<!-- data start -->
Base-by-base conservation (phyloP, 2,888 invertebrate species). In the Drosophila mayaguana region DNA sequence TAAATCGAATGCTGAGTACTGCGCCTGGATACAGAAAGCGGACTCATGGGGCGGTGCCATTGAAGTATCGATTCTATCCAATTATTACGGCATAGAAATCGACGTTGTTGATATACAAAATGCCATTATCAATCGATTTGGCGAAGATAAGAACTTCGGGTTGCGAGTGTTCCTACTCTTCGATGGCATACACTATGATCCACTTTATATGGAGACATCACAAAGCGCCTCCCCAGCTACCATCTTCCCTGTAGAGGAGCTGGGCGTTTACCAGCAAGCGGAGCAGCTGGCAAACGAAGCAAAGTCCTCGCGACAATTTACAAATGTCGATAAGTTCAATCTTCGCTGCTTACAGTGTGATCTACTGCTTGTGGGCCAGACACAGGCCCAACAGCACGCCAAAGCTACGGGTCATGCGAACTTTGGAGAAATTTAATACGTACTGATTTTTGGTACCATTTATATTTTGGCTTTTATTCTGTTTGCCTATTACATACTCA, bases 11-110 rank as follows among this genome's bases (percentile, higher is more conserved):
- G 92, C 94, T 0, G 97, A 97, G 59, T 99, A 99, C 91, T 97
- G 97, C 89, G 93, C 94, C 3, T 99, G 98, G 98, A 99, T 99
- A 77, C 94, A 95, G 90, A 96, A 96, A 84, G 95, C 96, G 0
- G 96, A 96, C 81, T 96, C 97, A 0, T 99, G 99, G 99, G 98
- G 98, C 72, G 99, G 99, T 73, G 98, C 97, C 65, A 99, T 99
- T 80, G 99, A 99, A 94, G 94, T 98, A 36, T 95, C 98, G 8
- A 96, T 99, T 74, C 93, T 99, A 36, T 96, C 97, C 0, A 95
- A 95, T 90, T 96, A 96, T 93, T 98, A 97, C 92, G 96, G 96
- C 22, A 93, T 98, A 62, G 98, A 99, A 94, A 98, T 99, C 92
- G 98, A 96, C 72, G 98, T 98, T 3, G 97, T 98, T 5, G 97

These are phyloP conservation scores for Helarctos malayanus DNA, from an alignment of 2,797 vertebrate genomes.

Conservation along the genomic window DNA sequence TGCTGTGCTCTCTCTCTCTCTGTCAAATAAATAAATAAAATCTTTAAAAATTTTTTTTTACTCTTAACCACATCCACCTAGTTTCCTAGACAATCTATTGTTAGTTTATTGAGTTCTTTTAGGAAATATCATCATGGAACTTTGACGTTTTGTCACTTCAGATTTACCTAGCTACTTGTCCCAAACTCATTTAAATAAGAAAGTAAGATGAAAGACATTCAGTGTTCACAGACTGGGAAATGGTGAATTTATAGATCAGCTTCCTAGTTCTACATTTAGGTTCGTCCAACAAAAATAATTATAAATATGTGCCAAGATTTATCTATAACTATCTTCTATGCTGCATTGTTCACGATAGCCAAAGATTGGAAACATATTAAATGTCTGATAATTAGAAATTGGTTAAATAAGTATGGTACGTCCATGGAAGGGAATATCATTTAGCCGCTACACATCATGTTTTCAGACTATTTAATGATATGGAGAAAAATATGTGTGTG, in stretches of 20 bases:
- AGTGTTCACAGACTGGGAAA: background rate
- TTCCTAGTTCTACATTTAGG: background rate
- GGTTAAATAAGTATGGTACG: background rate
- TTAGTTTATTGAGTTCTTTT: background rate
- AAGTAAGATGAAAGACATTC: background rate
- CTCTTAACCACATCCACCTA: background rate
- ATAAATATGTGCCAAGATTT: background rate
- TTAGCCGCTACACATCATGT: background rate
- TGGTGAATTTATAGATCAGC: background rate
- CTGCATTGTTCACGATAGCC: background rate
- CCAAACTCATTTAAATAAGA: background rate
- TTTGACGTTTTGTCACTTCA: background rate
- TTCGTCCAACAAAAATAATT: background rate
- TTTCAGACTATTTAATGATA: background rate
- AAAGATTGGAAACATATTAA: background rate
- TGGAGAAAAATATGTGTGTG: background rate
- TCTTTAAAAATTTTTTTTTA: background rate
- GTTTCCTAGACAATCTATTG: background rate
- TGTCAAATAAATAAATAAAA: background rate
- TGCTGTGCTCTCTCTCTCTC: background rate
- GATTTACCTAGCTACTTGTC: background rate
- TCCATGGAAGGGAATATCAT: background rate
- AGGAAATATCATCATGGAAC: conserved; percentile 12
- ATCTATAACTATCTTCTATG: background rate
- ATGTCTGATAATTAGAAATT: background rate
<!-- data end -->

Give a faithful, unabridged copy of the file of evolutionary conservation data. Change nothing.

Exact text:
Base-by-base conservation (phyloP, 2,888 invertebrate species). In the Drosophila mayaguana region DNA sequence TAAATCGAATGCTGAGTACTGCGCCTGGATACAGAAAGCGGACTCATGGGGCGGTGCCATTGAAGTATCGATTCTATCCAATTATTACGGCATAGAAATCGACGTTGTTGATATACAAAATGCCATTATCAATCGATTTGGCGAAGATAAGAACTTCGGGTTGCGAGTGTTCCTACTCTTCGATGGCATACACTATGATCCACTTTATATGGAGACATCACAAAGCGCCTCCCCAGCTACCATCTTCCCTGTAGAGGAGCTGGGCGTTTACCAGCAAGCGGAGCAGCTGGCAAACGAAGCAAAGTCCTCGCGACAATTTACAAATGTCGATAAGTTCAATCTTCGCTGCTTACAGTGTGATCTACTGCTTGTGGGCCAGACACAGGCCCAACAGCACGCCAAAGCTACGGGTCATGCGAACTTTGGAGAAATTTAATACGTACTGATTTTTGGTACCATTTATATTTTGGCTTTTATTCTGTTTGCCTATTACATACTCA, bases 11-110 rank as follows among this genome's bases (percentile, higher is more conserved):
- G 92, C 94, T 0, G 97, A 97, G 59, T 99, A 99, C 91, T 97
- G 97, C 89, G 93, C 94, C 3, T 99, G 98, G 98, A 99, T 99
- A 77, C 94, A 95, G 90, A 96, A 96, A 84, G 95, C 96, G 0
- G 96, A 96, C 81, T 96, C 97, A 0, T 99, G 99, G 99, G 98
- G 98, C 72, G 99, G 99, T 73, G 98, C 97, C 65, A 99, T 99
- T 80, G 99, A 99, A 94, G 94, T 98, A 36, T 95, C 98, G 8
- A 96, T 99, T 74, C 93, T 99, A 36, T 96, C 97, C 0, A 95
- A 95, T 90, T 96, A 96, T 93, T 98, A 97, C 92, G 96, G 96
- C 22, A 93, T 98, A 62, G 98, A 99, A 94, A 98, T 99, C 92
- G 98, A 96, C 72, G 98, T 98, T 3, G 97, T 98, T 5, G 97

These are phyloP conservation scores for Helarctos malayanus DNA, from an alignment of 2,797 vertebrate genomes.

Conservation along the genomic window DNA sequence TGCTGTGCTCTCTCTCTCTCTGTCAAATAAATAAATAAAATCTTTAAAAATTTTTTTTTACTCTTAACCACATCCACCTAGTTTCCTAGACAATCTATTGTTAGTTTATTGAGTTCTTTTAGGAAATATCATCATGGAACTTTGACGTTTTGTCACTTCAGATTTACCTAGCTACTTGTCCCAAACTCATTTAAATAAGAAAGTAAGATGAAAGACATTCAGTGTTCACAGACTGGGAAATGGTGAATTTATAGATCAGCTTCCTAGTTCTACATTTAGGTTCGTCCAACAAAAATAATTATAAATATGTGCCAAGATTTATCTATAACTATCTTCTATGCTGCATTGTTCACGATAGCCAAAGATTGGAAACATATTAAATGTCTGATAATTAGAAATTGGTTAAATAAGTATGGTACGTCCATGGAAGGGAATATCATTTAGCCGCTACACATCATGTTTTCAGACTATTTAATGATATGGAGAAAAATATGTGTGTG, in stretches of 20 bases:
- AGTGTTCACAGACTGGGAAA: background rate
- TTCCTAGTTCTACATTTAGG: background rate
- GGTTAAATAAGTATGGTACG: background rate
- TTAGTTTATTGAGTTCTTTT: background rate
- AAGTAAGATGAAAGACATTC: background rate
- CTCTTAACCACATCCACCTA: background rate
- ATAAATATGTGCCAAGATTT: background rate
- TTAGCCGCTACACATCATGT: background rate
- TGGTGAATTTATAGATCAGC: background rate
- CTGCATTGTTCACGATAGCC: background rate
- CCAAACTCATTTAAATAAGA: background rate
- TTTGACGTTTTGTCACTTCA: background rate
- TTCGTCCAACAAAAATAATT: background rate
- TTTCAGACTATTTAATGATA: background rate
- AAAGATTGGAAACATATTAA: background rate
- TGGAGAAAAATATGTGTGTG: background rate
- TCTTTAAAAATTTTTTTTTA: background rate
- GTTTCCTAGACAATCTATTG: background rate
- TGTCAAATAAATAAATAAAA: background rate
- TGCTGTGCTCTCTCTCTCTC: background rate
- GATTTACCTAGCTACTTGTC: background rate
- TCCATGGAAGGGAATATCAT: background rate
- AGGAAATATCATCATGGAAC: conserved; percentile 12
- ATCTATAACTATCTTCTATG: background rate
- ATGTCTGATAATTAGAAATT: background rate